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Australians are sending more money to China than ever

An increase in remittance due to larger immigrant population. 

18 February 2016: Australia is the fifth largest contributor to remittance for China. In 2014 alone, Australia sent USD$2,936 million to China in remittance. Remittance is growing since many immigrants in Australia, especially the Chinese, are sending money back to their families.

Why do people send money back to their families? For Chinese immigrants, the family is central to their culture so it's a strong motivation for them to give money back to their relatives even if it means they will suffer financially.

The table below shows Australia’s remittance flow to and from China.

CountryAmount received from China (USD Million)Amount given to China (USD Million)
Australia622,936

More money is being sent to China from Australia because the number of Chinese immigrants has increased over the past few years.

In 2014, 447,000 Chinese-born people immigrated to Australia. This group makes up 1.9% of the Australian population. Although this is seemingly small, the number of Chinese-born immigrants has doubled in the past 10 years from 205,200, according to the Australian Bureau of Statistics (ABS).

So how do I send money overseas?

Sending money overseas will help your friends and family if they're going through financial difficulty. Here are some of the best tips to help you avoid problems and pay less fees.There are several secure ways to send money from Australia overseas. For large transfers, it’s best to shop around for a good currency exchange rate.

These are the four ways of transferring money overseas:

  1. Money transfer companies. These companies make you open an online account which permits you to transfer money via the Internet. The company can either put the money straight into the recipient's bank account or the company will organise a meeting place for the person to get the money. This method is cheap and fast but make sure you’re comfortable online and know the recipient’s bank details.
  2. Bank account transfers. Transfer money between bank accounts by using your own and the recipient's, known as an international money transfer. Sometimes this is more expensive and it usually takes two to five days to reach the recipient.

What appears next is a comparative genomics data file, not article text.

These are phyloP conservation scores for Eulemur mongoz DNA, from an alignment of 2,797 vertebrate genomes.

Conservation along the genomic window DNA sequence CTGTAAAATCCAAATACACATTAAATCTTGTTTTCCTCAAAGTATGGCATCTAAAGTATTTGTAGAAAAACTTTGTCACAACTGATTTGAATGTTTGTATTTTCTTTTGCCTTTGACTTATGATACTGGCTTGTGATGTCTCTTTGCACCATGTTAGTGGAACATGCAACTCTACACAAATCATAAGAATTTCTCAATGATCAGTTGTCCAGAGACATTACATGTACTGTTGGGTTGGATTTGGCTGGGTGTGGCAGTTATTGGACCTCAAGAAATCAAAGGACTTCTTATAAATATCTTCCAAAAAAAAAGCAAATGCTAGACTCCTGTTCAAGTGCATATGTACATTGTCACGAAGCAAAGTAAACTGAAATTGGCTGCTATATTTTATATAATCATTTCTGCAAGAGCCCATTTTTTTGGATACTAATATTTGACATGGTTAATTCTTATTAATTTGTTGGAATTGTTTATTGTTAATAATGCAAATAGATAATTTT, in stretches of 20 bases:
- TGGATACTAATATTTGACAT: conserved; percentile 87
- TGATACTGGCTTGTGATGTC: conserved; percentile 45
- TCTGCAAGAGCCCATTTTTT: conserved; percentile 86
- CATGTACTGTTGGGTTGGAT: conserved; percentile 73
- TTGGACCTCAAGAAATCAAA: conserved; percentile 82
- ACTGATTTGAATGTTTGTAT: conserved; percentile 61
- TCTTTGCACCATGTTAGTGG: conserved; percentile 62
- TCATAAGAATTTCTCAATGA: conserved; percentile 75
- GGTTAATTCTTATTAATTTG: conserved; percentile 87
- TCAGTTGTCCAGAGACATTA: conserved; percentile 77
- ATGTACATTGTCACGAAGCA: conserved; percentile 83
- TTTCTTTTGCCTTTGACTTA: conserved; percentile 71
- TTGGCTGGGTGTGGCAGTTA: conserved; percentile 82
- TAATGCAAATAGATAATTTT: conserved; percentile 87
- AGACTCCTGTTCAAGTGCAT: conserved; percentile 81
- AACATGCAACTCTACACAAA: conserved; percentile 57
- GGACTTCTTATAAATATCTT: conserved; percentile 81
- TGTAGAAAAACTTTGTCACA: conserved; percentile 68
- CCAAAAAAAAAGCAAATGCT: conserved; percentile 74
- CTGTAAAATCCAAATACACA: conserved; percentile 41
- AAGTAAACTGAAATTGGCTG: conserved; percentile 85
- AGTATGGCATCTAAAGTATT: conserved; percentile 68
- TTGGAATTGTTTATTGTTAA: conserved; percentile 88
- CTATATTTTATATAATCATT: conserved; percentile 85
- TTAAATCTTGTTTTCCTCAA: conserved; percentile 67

3. Money transfer (via a money transfer company). Transfer money overseas using cash or EFTPOS. You could use the company store front or a third-party store to transfer the money to the intended recipient. Notify the recipient so they know to pick up the money from a local office. This method of transferring money is very fast but often very expensive.
  4. International Money Order (IMO). This is generally a safer method over the other three options. So here's what you do: you'll need to give money to a bank and you'll receive an international guarantee cheque. Post the cheque to whoever you want to receive the money and the recipient then cashes the cheque at a bank which is local for them. Although this is a secure and safe type of payment, it is slower than something done over the Internet.

Use finder.com.au’s international money transfer comparison to check out the best exchange rates so you can make the most out of your transfer.

Shirley Liu

Shirley is finder.com.au's publisher for banking and investments. She is currently studying a Masters in Commerce (Finance) and is the author of hundreds of articles. She is passionate about helping Aussies make an informed decision, save money and find the best deal for their needs.

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